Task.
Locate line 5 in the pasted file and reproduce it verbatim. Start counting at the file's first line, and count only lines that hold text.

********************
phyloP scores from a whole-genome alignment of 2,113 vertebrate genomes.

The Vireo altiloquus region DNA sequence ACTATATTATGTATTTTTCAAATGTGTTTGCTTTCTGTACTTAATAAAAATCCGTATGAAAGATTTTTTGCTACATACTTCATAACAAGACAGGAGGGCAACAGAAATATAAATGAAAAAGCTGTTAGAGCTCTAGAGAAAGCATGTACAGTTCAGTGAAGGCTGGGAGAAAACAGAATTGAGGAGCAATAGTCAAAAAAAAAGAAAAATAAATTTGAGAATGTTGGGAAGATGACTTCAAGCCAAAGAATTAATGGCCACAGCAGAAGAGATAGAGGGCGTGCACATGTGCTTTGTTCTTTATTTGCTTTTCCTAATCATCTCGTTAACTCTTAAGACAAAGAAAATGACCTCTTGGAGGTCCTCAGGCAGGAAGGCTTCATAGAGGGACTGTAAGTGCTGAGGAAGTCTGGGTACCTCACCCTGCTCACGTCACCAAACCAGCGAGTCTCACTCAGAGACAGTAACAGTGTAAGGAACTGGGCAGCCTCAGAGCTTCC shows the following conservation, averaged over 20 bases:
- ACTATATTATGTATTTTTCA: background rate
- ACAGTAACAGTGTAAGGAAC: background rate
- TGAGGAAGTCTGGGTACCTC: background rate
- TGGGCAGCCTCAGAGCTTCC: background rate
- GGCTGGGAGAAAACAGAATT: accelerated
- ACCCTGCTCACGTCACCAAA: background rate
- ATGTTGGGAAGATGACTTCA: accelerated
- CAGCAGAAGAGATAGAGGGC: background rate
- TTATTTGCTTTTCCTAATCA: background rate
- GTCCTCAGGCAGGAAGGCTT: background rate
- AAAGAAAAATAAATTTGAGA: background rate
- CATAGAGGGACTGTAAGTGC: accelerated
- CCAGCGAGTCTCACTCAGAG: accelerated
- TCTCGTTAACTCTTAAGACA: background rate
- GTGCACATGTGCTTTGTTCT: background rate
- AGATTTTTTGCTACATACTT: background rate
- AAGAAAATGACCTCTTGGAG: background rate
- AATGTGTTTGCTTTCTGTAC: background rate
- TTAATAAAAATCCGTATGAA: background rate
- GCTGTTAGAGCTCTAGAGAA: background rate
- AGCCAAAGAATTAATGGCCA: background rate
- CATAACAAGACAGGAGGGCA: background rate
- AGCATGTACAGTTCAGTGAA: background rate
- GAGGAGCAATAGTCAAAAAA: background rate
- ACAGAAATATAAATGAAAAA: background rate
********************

- TGAGGAAGTCTGGGTACCTC: background rate